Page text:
Lionel Messi wore a silly suit as part of a silly branding play last week.
That is not an obviously newsworthy development. Messi has never been particularly fashionable, and recent history suggests no branding play is beneath a football club. If Messi started wearing turquoise suits because a petro-state or Rocket Fuel Malt Liquor offered Barcelona money, it would just be filed to that large mental file of laments we call modern football. But this particular suit is different. While no sillier or more lamentable than other branding plays, it’s at least illuminating about the various players in this deal.
The suit’s by American designer Thom Browne, who recently signed a deal to provide FC Barcelona’s “off-field tailored and formalwear uniforms during the Champions League and La Liga away matches.” The look can be understood as the Thom Browne starter kit: everything, save for a white dress shirt, is grey; defiantly un-skinny trousers are cuffed to show ankle; the jacket is short and buttons high up the chest; a cardigan stands in for the traditional waistcoat; the whole thing is anchored by heavy brogues worn without socks.
Thom Browne, if you’ll forgive the phrase, is a strange fit for this Barcelona team. His menswear refracts the European schoolboy uniforms of yore through an American’s imagination. It looks like the costumes from Spring Awakening. It’s boyish, but for the man who is not under the illusion he’s still a boy. For the outfit to look like something more than a costume, the wearer has to be somewhat in on the joke. Wearing an expensive suit that looks like it came from the boy’s section is tragic when you’re 16; some years later, for a certain kind of man, it’s Fashion.
Does that man really sound anything like Lionel Messi, circa 2018?
Don’t look now, but Messi turned 31 this summer. This is both well known and something much of the world is very busy trying to forget. At some point time will catch up with him, and then…well, maybe it’s best not to think about it just yet. Other than his hair and gloriously bad tattoos, Messi now looks much as he always has. He doesn’t quite look his age, but it’s not clear exactly what age he appears to be. This aesthetic quality mirrors the broader sporting concern around Messi. We are clearly in uncharted territory with Messi’s aging curve, and cannot be sure when time will catch up with him: he’s just going to be young until one day he is not.
Thom Browne’s designs emphasize this uncertainty. Messi is now too old to look like a schoolboy wearing a schoolboy’s outfit, but he has yet to achieve sufficient remove from such youthful days for Thom Browne’s sartorial wit to read as knowing. He is possibly the oldest and largest man to be dwarfed by a garment that looks like a boy’s suit. Some of this tension, one suspects, stems from Messi and Barcelona’s unwillingness to steer into the Thom Browne skid. The trousers, while hemmed without any break and just above the ankle, are longer than the typical Thom Browne look. (My kingdom for a club that’d go all-in on Thom Browne’s pairing of suits, shorts, and high socks.) Instead of letting his tie be nonchalantly loose and off-kilter, the knot looks like twelve consultants worked too hard disheveling it. Ultimately, he looks like Tom Branson in the early, pre-marriage-to-Lady-Sybil (RIP) seasons of Downton Abbey.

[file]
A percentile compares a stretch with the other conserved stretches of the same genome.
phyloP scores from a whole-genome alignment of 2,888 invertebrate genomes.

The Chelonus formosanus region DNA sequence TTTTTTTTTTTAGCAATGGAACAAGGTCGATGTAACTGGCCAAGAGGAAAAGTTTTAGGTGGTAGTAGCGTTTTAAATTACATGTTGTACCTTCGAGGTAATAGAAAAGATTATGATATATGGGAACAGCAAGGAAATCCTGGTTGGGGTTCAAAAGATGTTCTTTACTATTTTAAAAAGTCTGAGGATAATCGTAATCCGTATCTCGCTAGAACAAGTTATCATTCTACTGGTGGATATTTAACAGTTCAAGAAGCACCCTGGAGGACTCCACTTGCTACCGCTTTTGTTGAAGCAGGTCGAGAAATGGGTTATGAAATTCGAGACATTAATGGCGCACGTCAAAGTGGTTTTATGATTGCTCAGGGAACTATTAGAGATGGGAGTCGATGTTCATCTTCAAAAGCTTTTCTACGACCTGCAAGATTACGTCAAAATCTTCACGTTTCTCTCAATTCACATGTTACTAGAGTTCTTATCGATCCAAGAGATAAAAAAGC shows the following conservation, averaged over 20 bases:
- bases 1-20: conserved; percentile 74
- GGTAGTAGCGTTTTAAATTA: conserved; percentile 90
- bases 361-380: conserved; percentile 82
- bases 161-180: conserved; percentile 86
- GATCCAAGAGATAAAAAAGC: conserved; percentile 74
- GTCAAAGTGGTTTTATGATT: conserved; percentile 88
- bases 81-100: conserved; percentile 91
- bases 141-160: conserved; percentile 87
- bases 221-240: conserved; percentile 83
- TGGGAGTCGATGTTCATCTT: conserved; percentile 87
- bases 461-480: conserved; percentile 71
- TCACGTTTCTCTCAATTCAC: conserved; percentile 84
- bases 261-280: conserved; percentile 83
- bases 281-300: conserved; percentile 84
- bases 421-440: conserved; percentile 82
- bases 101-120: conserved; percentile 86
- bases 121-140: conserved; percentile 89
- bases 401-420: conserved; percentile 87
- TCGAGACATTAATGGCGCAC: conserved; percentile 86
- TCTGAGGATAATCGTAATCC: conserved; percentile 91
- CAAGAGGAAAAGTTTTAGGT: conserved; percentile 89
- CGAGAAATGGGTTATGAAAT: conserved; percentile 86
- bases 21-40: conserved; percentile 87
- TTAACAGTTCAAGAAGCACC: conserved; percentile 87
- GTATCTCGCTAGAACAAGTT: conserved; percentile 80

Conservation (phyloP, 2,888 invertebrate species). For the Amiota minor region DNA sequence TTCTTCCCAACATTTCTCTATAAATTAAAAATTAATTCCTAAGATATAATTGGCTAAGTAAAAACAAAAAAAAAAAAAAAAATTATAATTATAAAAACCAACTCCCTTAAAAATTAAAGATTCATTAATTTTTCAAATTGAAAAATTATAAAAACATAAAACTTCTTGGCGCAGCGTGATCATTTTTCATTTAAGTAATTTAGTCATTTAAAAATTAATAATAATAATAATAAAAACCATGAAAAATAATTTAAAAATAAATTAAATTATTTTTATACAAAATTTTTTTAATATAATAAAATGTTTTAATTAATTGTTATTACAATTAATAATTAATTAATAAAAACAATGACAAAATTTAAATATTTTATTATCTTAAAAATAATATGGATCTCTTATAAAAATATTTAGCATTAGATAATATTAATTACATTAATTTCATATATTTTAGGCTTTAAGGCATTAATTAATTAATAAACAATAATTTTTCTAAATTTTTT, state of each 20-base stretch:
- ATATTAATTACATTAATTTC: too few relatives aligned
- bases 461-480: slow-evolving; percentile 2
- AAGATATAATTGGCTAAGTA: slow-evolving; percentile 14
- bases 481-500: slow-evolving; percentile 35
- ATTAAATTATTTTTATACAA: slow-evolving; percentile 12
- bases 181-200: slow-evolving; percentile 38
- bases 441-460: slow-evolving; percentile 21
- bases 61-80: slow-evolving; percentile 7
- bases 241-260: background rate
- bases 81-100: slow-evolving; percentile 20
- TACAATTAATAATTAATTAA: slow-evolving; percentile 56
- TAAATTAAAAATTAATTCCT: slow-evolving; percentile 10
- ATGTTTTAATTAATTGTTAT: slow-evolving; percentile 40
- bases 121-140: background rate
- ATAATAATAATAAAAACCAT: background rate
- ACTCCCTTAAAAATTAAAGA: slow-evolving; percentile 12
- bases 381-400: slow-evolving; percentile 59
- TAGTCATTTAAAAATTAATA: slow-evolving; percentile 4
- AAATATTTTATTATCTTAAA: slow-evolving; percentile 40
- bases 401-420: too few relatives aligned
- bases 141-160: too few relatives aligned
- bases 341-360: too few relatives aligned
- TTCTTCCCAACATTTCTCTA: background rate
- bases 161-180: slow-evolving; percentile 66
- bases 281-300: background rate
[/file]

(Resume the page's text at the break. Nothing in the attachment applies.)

Lionel Messi is a staple on the sartorial horror circuit better known as football’s awards season. At most of these events, players show up wearing variants on the slim tuxedo. Since the players are conventional physical marvels, they can successfully do nightclub chic. This logic has also given us Italy’s various collaborations with Dolce and Gabbana. Everything is invariably 20 per cent too shiny; experimentation with form is invariably rare. Messi always stands out at these events as the one man whose form is poorly served by a dinner jacket. He is the world-class forward least likely to be confused for Michelangelo’s David. News of the Barcelona-Thom Browne deal therefore brought with it the hope that after all these years, someone willing to play with shapes might finally dress Messi. That has clearly not happened here. Barcelona has barely used Browne to play with shapes and Messi still looks somewhat goofy.
At this point, it’s a cliché to note that Messi only appears truly at home on the pitch. Sartorially, though, it’s hard to argue otherwise. As Messi ages awkwardly, Barcelona’s uniform is the only thing that he successfully wears. One suspects the club was looking for something other than a reminder that Messi’s a changed man on the pitch. This was always a branding play. But at least Thom Browne also gave them a visual representation of the Messi story. What more could they want from a designer?